For information on 
the Dyslexia Retreat at the Entrance: 

A photo of one of my adult clients after his Dyslexia Retreat - finding balance in his life and learning how to read!

'The Right Brain for the Right Time' is Barbara's newest book on how to identify and manage dyslexia.

click here to get the book

click here to get the e-book

Dyslexia for Adults

If you are an adult and not sure if dyslexia is the cause of your problems, here are some indicators. Of course nobody has all of these traits and a lot of others won’t be named. Some of the characteristics you will find in yourself, though may be:

At work, do you?

  • Work at a job that will hide your literacy difficulties or where you aren’t required to read and write much?
  • Work in a higher position that requires a secretary to write?
  • Hide your literacy level from your colleagues?
  • Become frustrated attending “boring meetings” and slower or orderly tasks—often feeling that you already have the answer and others are painstakingly slow?
  • Get easily frustrated or anxious in new situations?
  • Feel overwhelmed by new or unexpected tasks?
  • Choose or prefer a visual, tactile or kinaesthetic career like: Designer, Architect, Engineer, Tradesman, Mechanic, Actor, Artist, Musician, Athlete, Sportsman, Builder or a Businessman with staff?
  • Display a lack of concentration of difficulty to focus on one task, preferring to multitask?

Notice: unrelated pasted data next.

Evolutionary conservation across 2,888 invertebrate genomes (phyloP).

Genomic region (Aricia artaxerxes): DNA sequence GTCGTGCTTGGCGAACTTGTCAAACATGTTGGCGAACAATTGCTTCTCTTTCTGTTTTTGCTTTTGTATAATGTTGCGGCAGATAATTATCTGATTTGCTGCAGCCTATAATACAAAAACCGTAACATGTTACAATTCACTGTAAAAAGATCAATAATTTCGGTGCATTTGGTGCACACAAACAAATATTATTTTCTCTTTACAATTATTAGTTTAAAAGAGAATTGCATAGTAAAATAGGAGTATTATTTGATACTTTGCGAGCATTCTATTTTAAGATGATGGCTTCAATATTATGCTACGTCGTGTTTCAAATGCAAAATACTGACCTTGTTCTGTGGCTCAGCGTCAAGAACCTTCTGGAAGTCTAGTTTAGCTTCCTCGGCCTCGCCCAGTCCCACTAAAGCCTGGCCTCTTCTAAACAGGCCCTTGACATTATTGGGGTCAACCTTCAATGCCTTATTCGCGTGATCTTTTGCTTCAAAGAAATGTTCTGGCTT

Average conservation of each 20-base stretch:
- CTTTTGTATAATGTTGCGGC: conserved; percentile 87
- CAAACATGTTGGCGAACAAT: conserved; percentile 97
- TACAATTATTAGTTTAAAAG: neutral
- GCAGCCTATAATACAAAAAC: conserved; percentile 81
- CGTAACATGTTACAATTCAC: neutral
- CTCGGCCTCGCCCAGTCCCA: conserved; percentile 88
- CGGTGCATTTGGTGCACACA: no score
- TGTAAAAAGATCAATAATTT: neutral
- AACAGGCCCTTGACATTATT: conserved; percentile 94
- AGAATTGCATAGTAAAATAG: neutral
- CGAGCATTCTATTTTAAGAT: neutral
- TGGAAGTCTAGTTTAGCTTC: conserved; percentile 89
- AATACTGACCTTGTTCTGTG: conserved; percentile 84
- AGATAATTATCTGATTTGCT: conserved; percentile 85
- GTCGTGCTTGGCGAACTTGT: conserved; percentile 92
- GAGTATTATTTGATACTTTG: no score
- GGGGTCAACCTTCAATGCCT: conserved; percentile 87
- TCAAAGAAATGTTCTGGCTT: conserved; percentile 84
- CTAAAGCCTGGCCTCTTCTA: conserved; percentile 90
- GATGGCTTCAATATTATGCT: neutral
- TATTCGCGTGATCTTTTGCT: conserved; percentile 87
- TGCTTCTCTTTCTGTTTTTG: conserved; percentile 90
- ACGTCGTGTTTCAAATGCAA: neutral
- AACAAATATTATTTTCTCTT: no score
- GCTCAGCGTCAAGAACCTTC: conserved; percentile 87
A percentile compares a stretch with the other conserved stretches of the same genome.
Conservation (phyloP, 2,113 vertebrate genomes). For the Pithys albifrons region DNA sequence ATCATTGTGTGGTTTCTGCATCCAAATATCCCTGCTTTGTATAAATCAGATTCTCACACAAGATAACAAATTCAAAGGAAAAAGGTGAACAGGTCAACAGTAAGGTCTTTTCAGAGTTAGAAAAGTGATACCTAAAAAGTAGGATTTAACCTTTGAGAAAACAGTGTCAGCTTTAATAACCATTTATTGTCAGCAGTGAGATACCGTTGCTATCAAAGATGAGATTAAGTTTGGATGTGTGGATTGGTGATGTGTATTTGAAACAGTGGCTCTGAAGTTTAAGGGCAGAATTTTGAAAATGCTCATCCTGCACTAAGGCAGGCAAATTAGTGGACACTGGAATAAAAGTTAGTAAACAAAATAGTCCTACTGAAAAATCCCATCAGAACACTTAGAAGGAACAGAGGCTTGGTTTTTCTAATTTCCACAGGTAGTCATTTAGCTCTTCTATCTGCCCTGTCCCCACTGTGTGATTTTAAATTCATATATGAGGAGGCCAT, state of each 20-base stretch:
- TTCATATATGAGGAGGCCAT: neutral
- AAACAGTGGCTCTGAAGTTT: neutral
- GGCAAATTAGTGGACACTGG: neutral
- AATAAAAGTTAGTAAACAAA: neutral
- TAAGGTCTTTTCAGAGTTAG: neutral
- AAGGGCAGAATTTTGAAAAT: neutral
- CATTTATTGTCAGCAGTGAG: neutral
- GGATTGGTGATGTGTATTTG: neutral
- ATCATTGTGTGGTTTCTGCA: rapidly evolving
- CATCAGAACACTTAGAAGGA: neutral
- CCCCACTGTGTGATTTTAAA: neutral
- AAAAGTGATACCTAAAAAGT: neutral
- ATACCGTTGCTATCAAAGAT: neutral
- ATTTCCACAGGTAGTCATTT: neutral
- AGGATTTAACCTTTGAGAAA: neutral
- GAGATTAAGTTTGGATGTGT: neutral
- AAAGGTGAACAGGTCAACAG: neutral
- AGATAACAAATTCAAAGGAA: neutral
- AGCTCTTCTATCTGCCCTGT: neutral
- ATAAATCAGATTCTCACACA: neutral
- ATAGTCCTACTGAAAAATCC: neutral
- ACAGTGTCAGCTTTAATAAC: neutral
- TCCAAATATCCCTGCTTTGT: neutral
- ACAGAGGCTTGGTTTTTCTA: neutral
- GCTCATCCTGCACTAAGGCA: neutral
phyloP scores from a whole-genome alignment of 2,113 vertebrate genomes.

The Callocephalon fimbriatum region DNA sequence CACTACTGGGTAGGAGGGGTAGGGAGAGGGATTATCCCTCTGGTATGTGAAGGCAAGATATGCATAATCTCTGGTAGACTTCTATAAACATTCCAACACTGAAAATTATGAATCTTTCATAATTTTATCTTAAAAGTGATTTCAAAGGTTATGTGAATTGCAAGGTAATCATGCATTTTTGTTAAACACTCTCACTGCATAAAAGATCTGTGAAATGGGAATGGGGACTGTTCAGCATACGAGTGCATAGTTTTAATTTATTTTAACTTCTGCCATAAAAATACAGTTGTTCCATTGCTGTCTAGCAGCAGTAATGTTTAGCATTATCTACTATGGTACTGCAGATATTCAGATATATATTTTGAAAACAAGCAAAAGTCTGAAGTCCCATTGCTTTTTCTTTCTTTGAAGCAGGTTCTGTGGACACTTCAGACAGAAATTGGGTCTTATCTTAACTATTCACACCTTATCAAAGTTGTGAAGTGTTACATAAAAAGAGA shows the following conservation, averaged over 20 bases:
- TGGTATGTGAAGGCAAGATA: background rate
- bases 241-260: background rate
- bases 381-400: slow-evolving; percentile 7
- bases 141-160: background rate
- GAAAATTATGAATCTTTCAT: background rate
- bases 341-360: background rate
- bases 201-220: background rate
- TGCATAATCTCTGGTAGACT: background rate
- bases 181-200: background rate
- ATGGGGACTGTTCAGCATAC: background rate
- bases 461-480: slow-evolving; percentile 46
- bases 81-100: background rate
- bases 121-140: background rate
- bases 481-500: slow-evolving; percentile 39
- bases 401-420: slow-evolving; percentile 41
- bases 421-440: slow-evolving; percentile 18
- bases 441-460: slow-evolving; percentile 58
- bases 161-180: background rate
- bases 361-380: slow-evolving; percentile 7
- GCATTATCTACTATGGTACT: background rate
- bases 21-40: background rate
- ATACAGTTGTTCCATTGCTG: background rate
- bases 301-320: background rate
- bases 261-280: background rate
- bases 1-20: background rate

• Pass on promotion to avoid having to write reports?
  • Avoid tests, having difficulty passing standardised tests, sometimes blocking achievements or self-sabotaging?
  • Consider yourself highly successful and driven—or an underachiever, not living up to your own potential?
  • Come up with creative new ideas that are out-of-the-box?
  • Try to avoid reading manuals, rather learning by doing, hands-on or demonstration?
  • Watch a YouTube clip on how-to-do anything?
  • See yourself as practical, street smart and a good judge of character?
  • Make choices intuitively or instinctively?
  • Display a sixth sense, or “read” people?
  • Remember having struggled at school, with reading, writing, spelling and/or math?
  • Rely on others to assist you, having become a skilful delegator?
  • Make frequent spelling mistakes?

    At home, do you?

  • Have poor recall of conversations or sequence of events, often arguing about occurrences?
  • Have a dyslexic child or children and sometimes see yourself in their struggle?
  • Feel insecure or avoid reading to your own children or helping them with their homework?
  • Get easily distracted, stressed, frustrated or overwhelmed?
  • Appear to “zone out” and retreat into your own world?
  • Play computer games or video games?
  • Get told you mispronounce words, without realising it?
  • Excel at sport?
  • Have excellent memory of some events and hardly remember stories from your school days?
  • Remember people’s faces but not their names?
  • Get accused of not listening?
  • Find it hard to remember verbal instructions, especially lengthy ones?
  • Avoid reading out loud?
  • Read silently or speed-read?
  • Find it easy to come up with jokes and situational humour?
  • Find that comprehension depend on the subject matter?
  • Frequently have to re-read sentences in order to comprehend?
  • Quickly become tired or bored with reading?
  • Rely on your partner for literacy skills?
  • Like writing capital letters only or use poor handwriting to mask poor spelling?